Sunday, October 17, 2010

How is Obama doing?

On October 17, 2010, David Ignatius interviewed Brent Scowcroft and Zbigniew Brzezinski. Ignatius asked the two of them to talk about how the Obama administration was doing so far. Scowcroft praised the President for changing the image of the United States around the world.

“When the President came into office, disapproval of the United States was at an all time high,” said Scowcroft. “He turned that around with a succession of speeches in which he laid out a vision and I think it uplifted the world.”

On the other hand, Scowcroft criticized the President for failing to implement that vision.

“Delivery on those expectations has been very spotty,” said Scowcroft.

Brzezinski agreed that the administration had failed to implement its policies and offered an explanation as to why the President had failed.

“I think the president has to realize something that perhaps is difficult for someone in that office to fully digest,” said Brzezinski. “Presidential leadership in foreign affairs cannot be measured by the scope of domestic support of this or that group. It has to be measured by the anticipated consequence of success. But that has to involve then a great deal of courage and determination to move forward and there hasn’t been too much of that.”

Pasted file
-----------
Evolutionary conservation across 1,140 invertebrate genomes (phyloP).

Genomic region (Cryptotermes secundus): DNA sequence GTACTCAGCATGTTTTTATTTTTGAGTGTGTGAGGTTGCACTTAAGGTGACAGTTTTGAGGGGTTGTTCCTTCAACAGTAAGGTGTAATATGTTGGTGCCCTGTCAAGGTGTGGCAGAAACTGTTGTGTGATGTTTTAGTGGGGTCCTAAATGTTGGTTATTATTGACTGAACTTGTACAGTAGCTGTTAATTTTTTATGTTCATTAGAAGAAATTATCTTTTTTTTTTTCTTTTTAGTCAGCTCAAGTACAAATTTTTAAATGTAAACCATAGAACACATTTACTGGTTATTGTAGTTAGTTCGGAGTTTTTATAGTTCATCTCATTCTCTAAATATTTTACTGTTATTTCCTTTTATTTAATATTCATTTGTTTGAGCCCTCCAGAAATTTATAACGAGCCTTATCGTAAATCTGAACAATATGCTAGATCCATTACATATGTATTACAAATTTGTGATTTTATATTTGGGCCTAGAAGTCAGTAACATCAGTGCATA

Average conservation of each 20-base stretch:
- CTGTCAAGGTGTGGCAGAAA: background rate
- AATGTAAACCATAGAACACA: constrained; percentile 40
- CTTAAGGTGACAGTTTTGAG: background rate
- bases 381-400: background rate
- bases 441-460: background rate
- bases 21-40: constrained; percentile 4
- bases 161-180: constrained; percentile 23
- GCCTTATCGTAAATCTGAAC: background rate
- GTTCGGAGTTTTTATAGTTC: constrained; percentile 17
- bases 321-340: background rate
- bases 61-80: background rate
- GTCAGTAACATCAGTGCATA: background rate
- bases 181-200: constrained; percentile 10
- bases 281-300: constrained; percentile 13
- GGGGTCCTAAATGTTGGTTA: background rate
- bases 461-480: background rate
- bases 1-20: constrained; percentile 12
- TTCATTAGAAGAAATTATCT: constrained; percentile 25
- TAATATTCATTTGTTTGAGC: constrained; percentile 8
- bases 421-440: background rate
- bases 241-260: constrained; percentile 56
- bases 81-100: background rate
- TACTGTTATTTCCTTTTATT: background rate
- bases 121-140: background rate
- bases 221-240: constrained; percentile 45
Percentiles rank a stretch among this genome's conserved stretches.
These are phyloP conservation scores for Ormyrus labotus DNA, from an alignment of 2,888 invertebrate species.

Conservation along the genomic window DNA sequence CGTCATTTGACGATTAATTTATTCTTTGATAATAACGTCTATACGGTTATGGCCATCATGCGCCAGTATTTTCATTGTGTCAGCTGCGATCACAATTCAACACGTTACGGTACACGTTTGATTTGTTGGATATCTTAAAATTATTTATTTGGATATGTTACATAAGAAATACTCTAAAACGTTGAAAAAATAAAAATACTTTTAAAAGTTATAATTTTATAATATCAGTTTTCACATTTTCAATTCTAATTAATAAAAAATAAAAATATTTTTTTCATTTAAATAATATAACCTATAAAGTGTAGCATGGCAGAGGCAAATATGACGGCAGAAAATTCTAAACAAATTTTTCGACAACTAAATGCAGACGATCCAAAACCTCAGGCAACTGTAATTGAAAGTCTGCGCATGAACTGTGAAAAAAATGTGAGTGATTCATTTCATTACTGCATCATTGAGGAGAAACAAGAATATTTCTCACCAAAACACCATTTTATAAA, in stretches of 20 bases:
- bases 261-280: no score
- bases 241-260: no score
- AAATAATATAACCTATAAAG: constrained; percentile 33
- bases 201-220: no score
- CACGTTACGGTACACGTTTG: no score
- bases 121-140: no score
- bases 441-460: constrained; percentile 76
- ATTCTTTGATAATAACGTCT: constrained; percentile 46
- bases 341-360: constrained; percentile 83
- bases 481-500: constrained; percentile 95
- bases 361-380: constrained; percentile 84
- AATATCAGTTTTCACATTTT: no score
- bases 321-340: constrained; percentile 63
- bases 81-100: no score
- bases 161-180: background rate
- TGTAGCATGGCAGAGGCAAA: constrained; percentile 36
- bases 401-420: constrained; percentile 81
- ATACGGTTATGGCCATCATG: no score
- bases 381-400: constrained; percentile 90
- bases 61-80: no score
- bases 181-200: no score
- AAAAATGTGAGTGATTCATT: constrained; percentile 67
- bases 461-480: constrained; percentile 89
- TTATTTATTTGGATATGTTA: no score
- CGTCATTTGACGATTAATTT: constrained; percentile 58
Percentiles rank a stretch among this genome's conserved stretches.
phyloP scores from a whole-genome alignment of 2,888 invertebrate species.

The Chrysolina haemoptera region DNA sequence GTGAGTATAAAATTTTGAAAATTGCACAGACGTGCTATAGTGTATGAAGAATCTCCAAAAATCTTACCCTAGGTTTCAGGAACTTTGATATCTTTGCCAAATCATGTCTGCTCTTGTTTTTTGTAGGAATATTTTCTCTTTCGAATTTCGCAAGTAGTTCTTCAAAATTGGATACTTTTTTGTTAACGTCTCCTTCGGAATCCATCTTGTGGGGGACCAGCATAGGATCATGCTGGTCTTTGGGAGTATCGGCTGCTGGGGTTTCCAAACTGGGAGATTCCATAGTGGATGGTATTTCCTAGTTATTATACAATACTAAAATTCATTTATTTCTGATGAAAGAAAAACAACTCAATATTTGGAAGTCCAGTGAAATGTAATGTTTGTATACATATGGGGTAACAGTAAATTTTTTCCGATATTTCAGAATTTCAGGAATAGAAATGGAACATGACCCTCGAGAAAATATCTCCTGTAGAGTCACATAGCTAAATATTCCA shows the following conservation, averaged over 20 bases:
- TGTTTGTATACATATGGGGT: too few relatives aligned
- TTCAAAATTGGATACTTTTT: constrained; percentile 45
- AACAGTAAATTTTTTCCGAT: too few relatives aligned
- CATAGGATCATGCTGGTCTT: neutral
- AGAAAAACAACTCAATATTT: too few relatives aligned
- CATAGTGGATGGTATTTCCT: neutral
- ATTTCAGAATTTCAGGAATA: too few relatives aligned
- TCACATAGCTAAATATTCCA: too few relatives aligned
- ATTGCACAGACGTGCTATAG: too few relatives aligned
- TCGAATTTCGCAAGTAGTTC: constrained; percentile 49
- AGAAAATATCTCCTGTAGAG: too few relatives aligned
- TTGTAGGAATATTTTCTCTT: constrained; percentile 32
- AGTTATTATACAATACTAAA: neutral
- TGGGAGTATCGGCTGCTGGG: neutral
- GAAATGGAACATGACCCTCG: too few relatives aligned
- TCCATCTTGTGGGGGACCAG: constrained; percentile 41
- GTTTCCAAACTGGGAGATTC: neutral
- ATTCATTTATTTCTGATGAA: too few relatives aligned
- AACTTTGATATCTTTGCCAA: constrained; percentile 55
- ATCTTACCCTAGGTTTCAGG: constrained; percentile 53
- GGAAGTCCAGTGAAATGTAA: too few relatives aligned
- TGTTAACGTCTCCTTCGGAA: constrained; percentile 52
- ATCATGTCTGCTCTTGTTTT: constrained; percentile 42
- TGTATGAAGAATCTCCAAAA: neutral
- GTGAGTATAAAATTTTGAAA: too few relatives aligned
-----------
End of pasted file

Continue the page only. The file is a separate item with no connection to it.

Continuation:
In his final comment, Scowcroft noted how important the Internet had become.

“We have a new world being born in front of us,” said Scowcroft. “It’s a turbulent world. Information technology is flooding the world with information. What we need to do is guide it in a way that’s useful to all of us.”

I took that to mean Scowcroft wanted us to lie about our history. By the way, none of the three participants in the interview seemed happy. Scowcroft, in particular seemed very glum.



Why so glum, Scowcroft?

I think all three of them know about me, know about what my government has done to me, know the truth about what our government has been doing around the world, and I think they want nothing more than to keep all this from ever becoming public knowledge. We’ll see if they succeed.

No comments: